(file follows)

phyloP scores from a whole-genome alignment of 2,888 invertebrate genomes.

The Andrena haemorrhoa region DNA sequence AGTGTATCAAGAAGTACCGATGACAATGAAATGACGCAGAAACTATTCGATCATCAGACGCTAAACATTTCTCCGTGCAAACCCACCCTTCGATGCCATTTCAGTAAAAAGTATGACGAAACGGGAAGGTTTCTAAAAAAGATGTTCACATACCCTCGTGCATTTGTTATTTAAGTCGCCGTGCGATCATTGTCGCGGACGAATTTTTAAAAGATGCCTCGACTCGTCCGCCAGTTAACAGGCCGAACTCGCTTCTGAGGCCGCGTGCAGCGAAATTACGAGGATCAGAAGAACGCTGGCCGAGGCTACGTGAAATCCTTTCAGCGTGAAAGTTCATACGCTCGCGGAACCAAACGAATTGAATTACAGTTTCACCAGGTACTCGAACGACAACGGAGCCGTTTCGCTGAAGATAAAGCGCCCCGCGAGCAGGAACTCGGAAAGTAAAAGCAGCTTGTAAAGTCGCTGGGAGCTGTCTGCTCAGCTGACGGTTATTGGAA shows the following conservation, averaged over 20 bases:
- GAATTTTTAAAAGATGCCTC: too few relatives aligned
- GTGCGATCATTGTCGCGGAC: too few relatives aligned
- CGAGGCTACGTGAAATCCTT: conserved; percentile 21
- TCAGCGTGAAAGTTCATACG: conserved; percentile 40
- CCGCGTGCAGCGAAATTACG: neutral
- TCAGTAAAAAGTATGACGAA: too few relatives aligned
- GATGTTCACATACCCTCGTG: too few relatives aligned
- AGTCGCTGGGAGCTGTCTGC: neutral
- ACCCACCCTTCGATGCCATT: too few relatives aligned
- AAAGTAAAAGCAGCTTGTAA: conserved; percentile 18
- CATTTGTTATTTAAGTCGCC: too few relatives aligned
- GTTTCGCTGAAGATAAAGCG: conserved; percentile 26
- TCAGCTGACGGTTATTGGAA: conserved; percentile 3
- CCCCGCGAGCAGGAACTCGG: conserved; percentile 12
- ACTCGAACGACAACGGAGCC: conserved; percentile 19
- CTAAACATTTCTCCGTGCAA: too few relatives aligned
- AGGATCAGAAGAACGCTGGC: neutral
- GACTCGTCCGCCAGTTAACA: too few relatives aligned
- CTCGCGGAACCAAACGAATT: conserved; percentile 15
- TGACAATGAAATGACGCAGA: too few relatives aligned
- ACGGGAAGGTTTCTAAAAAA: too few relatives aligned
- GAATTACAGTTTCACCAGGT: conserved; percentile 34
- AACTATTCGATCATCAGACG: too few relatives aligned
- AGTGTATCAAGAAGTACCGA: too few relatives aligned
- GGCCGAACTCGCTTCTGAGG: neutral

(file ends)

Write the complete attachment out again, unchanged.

phyloP scores from a whole-genome alignment of 2,888 invertebrate genomes.

The Andrena haemorrhoa region DNA sequence AGTGTATCAAGAAGTACCGATGACAATGAAATGACGCAGAAACTATTCGATCATCAGACGCTAAACATTTCTCCGTGCAAACCCACCCTTCGATGCCATTTCAGTAAAAAGTATGACGAAACGGGAAGGTTTCTAAAAAAGATGTTCACATACCCTCGTGCATTTGTTATTTAAGTCGCCGTGCGATCATTGTCGCGGACGAATTTTTAAAAGATGCCTCGACTCGTCCGCCAGTTAACAGGCCGAACTCGCTTCTGAGGCCGCGTGCAGCGAAATTACGAGGATCAGAAGAACGCTGGCCGAGGCTACGTGAAATCCTTTCAGCGTGAAAGTTCATACGCTCGCGGAACCAAACGAATTGAATTACAGTTTCACCAGGTACTCGAACGACAACGGAGCCGTTTCGCTGAAGATAAAGCGCCCCGCGAGCAGGAACTCGGAAAGTAAAAGCAGCTTGTAAAGTCGCTGGGAGCTGTCTGCTCAGCTGACGGTTATTGGAA shows the following conservation, averaged over 20 bases:
- GAATTTTTAAAAGATGCCTC: too few relatives aligned
- GTGCGATCATTGTCGCGGAC: too few relatives aligned
- CGAGGCTACGTGAAATCCTT: conserved; percentile 21
- TCAGCGTGAAAGTTCATACG: conserved; percentile 40
- CCGCGTGCAGCGAAATTACG: neutral
- TCAGTAAAAAGTATGACGAA: too few relatives aligned
- GATGTTCACATACCCTCGTG: too few relatives aligned
- AGTCGCTGGGAGCTGTCTGC: neutral
- ACCCACCCTTCGATGCCATT: too few relatives aligned
- AAAGTAAAAGCAGCTTGTAA: conserved; percentile 18
- CATTTGTTATTTAAGTCGCC: too few relatives aligned
- GTTTCGCTGAAGATAAAGCG: conserved; percentile 26
- TCAGCTGACGGTTATTGGAA: conserved; percentile 3
- CCCCGCGAGCAGGAACTCGG: conserved; percentile 12
- ACTCGAACGACAACGGAGCC: conserved; percentile 19
- CTAAACATTTCTCCGTGCAA: too few relatives aligned
- AGGATCAGAAGAACGCTGGC: neutral
- GACTCGTCCGCCAGTTAACA: too few relatives aligned
- CTCGCGGAACCAAACGAATT: conserved; percentile 15
- TGACAATGAAATGACGCAGA: too few relatives aligned
- ACGGGAAGGTTTCTAAAAAA: too few relatives aligned
- GAATTACAGTTTCACCAGGT: conserved; percentile 34
- AACTATTCGATCATCAGACG: too few relatives aligned
- AGTGTATCAAGAAGTACCGA: too few relatives aligned
- GGCCGAACTCGCTTCTGAGG: neutral